Help is also available to family members of people with a gambling problem, including children, who can be deeply affected by an older relative’s addiction, according to Mandy Brown, the manager of krysallis, a Yorkshire service that provides counselling to people with a gambling addiction through the GamCare charity.
She said gambling can cause serious physical and emotional harm and urged anyone who needed support to reach out for it.
Ms Brown said: “Gambling addiction tends to carry far higher levels of shame than other addictions. People don’t always recognise it as an addiction because they can’t see the physical side of it, like, say an alcohol or drug addiction.”
As a result of this, she said the problem was easier to hide and therefore people often reached crisis point and experienced serious harm before reaching out for help.
Though krysallis is based in Harrogate, it covers the whole of the region and has more than 30 professionals across Yorkshire.
She said counsellors can signpost people to services that might be appropriate or start a programme of counselling, which may last anything from a few weeks to longer than a year.
“We don’t have a waiting list, you can just call and have a chat.
“We do a comprehensive assessment within a few days, sometimes the same day if the person is available.”
Charities and NHS in the region work in partnership and she said no matter which service they contact, people in Yorkshire can always be referred to the right service for them.
“There’s no wrong door. It’s all there, ready and waiting,” she said.
The organisation has recently introduced text message sessions, alongside the more common video and phone calls, and has also put plans in place to begin “walk and talk” therapy next year when lockdown restrictions are lifted.
“Lots of people don’t like talking on the phone and find it easier being outdoors,” she said.
While some of these techniques are fairly new, they are all delivered by qualified therapists with specialist training on gambling addiction and follow an “evidence-based model of care”.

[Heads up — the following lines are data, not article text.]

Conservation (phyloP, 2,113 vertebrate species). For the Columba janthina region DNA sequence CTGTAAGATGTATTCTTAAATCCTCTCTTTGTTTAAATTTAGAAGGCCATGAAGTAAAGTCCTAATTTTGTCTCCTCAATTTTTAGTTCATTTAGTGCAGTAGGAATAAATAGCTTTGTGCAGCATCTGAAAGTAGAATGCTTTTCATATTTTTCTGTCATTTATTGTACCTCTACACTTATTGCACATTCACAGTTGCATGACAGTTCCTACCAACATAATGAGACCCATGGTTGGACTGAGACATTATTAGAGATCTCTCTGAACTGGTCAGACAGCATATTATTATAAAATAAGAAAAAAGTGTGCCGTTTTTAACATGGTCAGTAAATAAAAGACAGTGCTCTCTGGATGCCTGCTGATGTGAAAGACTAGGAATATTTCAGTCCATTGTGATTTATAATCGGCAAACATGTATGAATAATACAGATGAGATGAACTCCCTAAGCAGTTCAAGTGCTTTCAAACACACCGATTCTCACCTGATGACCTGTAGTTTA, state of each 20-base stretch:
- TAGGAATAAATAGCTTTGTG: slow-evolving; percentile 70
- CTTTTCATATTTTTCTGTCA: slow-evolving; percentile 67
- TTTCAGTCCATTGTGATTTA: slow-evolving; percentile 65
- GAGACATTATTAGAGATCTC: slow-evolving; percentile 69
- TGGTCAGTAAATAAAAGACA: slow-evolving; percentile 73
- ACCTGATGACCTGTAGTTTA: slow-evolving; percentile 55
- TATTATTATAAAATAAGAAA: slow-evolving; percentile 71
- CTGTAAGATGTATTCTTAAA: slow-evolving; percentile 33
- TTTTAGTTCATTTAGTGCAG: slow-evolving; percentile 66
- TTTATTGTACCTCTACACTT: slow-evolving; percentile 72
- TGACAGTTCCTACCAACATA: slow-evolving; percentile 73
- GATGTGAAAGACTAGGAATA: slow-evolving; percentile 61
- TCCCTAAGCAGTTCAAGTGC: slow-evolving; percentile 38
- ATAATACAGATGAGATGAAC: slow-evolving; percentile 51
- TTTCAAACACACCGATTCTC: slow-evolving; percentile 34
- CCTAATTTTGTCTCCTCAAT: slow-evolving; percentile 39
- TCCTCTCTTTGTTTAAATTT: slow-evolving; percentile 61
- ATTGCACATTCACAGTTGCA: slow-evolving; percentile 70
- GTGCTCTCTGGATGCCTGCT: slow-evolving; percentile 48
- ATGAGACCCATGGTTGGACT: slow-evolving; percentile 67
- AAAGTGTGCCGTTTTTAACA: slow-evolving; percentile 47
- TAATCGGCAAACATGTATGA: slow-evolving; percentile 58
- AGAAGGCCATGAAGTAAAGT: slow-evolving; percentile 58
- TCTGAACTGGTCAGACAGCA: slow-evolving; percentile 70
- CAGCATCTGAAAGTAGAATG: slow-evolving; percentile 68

The charity also provides a service for young people from the age of 11 who are impacted by their own addiction or someone else's.
The National Gambling Helpline is available 24 hours a day and seven days a week and is a free phone number.
People battling a gambling addiction in rural or coastal areas must not feel isolated, a senior clinician has also said.
It can be common to assume all the help is centred around major cities in the region but there is always support available no matter where in Yorkshire a person is based.
James, a carer from Scarborough, spent four months homeless after losing everything through a gambling addiction last year.
This time last year, the 35-year-old was sleeping rough on the beach and could not afford to buy his daughter a Christmas present.
“Nothing mattered until I had nothing left,” he said.
“There were no places in Scarbrough to help. I tried a gambling helpline but I didn’t answer the phone when they called back. I don’t know why, really. You can just put it aside at the time.”
He said it was likely he would have attempted to take his own life if having a young daughter had not kept him going and he was helped back on his feet by the Rainbow Centre charity, which works with people in Scarborough going through a difficult time.
“I could have ended it. I really could have done,” he said.
His ex-partner and a close friend also provided support and he is now working in a care home and has his own flat again.
He said: “I feel good, I have odd days where I feel like I could gamble but I like to paint and draw instead.”
However, he is insistent that Scarborough and areas outside big cities need more investment so they can better support people at risk of addiction.
“There’s literally nothing here. Things have gotten worse economically, the high streets are struggling, yet everywhere you go there’s bookies and casinos.”
Matthew Gaskell, consultant psychologist and clinical lead of the Northern Gambling Service said, though the clinic is based in Leeds, it takes people from all over Yorkshire and the Humber, though people who live outside of Leeds may not know that.
“It’s a huge task to get in front of everyone all over the region,” he said.
He said he was also hoping to increase participation from people from ethnic minority backgrounds as addiction treatment can appear a “white world”.
“There can be cultural barriers as gambling might carry more shame, which can present an issue,” he added.